It used to be, once upon a time, that organizations held onto their franchise quarterbacks for dear life, absent some mitigating circumstance. We are seeing priorities shift in recent years, however, with a number of highly significant trades taking place, or very nearly coming to pass. Another is pending on the horizon—admittedly one with enormous mitigating circumstances—and it could be coming to a division near you.
Yes, we are talking about Houston Texans quarterback Deshaun Watson, who was recently relieved to learn that he would face no criminal charges over plentiful allegations of sexual misconduct with massage therapists. Even though he continues to face 22 civil suits, there are many teams expected to be willing to trade for him.
There was some buzz indicating that the Pittsburgh Steelers were one such team. As of now, I currently do not believe that they have any intentions of making a sincere effort to trade for Watson, in part based on a report from the typically-reliable Aaron Wilson of Pro Football Network, who covered Watson in Houston up until last year—when he was fired for making some poorly-thought-out remarks regarding his accusers.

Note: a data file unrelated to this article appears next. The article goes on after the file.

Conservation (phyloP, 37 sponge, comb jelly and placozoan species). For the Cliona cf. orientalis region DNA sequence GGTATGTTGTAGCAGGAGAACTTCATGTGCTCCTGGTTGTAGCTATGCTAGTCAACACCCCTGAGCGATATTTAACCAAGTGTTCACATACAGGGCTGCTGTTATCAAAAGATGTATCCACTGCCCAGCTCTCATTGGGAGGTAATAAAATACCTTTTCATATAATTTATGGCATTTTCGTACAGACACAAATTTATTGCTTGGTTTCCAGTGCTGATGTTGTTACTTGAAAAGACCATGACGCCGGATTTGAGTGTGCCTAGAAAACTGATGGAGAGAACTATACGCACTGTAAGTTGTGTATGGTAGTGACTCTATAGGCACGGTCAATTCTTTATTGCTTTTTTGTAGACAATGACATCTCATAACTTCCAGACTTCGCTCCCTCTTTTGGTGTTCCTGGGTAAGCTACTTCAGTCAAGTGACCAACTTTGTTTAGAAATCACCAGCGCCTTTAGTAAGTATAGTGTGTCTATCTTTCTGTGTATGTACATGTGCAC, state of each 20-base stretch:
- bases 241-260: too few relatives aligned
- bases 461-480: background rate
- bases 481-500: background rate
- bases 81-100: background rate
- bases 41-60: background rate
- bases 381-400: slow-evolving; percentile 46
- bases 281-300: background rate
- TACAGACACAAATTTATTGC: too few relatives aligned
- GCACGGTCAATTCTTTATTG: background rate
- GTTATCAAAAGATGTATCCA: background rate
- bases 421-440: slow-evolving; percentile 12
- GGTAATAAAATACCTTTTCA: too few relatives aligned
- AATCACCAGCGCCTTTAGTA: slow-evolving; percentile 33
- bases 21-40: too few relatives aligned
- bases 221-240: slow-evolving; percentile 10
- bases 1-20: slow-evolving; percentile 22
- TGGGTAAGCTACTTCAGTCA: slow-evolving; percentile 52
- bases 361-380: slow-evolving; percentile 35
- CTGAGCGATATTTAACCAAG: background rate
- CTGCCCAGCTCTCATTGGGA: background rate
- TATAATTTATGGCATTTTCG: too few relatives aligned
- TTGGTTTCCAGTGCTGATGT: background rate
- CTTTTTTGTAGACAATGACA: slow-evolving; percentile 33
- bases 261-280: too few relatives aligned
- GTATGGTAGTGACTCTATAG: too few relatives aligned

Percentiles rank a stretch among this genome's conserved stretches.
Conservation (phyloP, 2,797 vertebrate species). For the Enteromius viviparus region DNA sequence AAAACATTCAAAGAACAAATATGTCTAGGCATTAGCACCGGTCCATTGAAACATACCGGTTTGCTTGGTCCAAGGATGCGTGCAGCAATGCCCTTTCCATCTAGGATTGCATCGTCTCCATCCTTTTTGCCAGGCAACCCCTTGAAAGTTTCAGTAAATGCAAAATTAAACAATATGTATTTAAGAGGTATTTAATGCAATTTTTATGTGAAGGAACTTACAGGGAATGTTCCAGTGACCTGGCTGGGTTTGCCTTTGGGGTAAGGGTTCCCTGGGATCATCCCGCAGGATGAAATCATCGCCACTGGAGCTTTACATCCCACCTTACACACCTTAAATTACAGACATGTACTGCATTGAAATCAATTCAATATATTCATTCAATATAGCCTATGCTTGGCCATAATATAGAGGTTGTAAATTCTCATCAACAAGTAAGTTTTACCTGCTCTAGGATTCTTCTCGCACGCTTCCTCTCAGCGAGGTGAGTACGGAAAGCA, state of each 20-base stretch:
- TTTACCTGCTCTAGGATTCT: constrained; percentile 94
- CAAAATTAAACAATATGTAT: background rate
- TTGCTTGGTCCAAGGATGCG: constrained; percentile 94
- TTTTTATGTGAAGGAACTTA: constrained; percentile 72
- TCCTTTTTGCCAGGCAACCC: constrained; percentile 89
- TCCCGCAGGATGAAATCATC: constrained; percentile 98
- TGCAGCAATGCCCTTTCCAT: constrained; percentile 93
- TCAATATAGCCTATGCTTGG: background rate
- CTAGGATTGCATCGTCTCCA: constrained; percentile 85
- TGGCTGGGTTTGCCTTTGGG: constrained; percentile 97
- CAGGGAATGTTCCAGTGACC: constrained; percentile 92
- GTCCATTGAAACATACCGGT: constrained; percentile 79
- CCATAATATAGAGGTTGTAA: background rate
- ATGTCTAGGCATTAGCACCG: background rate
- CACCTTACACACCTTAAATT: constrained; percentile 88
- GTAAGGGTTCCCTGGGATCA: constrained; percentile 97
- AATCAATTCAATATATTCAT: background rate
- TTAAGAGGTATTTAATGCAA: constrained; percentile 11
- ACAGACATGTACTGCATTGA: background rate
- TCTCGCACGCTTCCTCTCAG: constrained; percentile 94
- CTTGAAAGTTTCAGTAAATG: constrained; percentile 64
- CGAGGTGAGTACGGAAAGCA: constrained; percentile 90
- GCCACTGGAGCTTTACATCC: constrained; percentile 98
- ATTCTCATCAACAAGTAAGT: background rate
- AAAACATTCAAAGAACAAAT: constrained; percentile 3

“The Pittsburgh Steelers, on the other hand, contrary to reports, are not and have not been involved in the Watson sweepstakes, according to a source”, he wrote in an article yesterday breaking down the market as he currently understands it. But the Cleveland Browns are very much in the market.
He writes that Cleveland is “incredibly interested” in pursuing Watson, and that they have emerged as a wild card in a race that could include around 10 teams who are seriously pursuing him, including the Seattle Seahawks and the Carolina Panthers.
The Panthers are an interesting case that bears similarities to the Browns, because they both have quarterbacks with big cap hits that they would almost certainly have to move in order to acquire Watson. For Carolina, it’s Sam Darnold, who has a fully-guaranteed $18,858,000 salary on the books.
Mayfield has the same exact cap number, as they both reflect the fifth-year option value for quarterbacks in 2022 who have not gone to any Pro Bowls or been named to an All-Pro team. Beginning with their own 2018 class, fifth-year option values become fully guaranteed for injury, skill, and cap when exercised, rather than at the start of the new league year of the fifth year of the contract.
So if indeed the Browns are really pursuing Watson, that means no only that it’s the end of the Mayfield era as a starter in Cleveland, it would mean he’s almost surely out of Cleveland altogether.
The Browns just agreed to acquire former Dallas Cowboys wide receiver Amari Cooper via trade, which will become official at the start of the new league year. He comes with a $20,000,000 base salary, which pushes Cleveland over the cap.
In order to trade for Watson, they would have to clear more than $38 million in cap space just to fit him onto their roster before they can restructure his deal. They could clear more than $30 million by trading Mayfield and releasing wide receiver Jarvis Landry.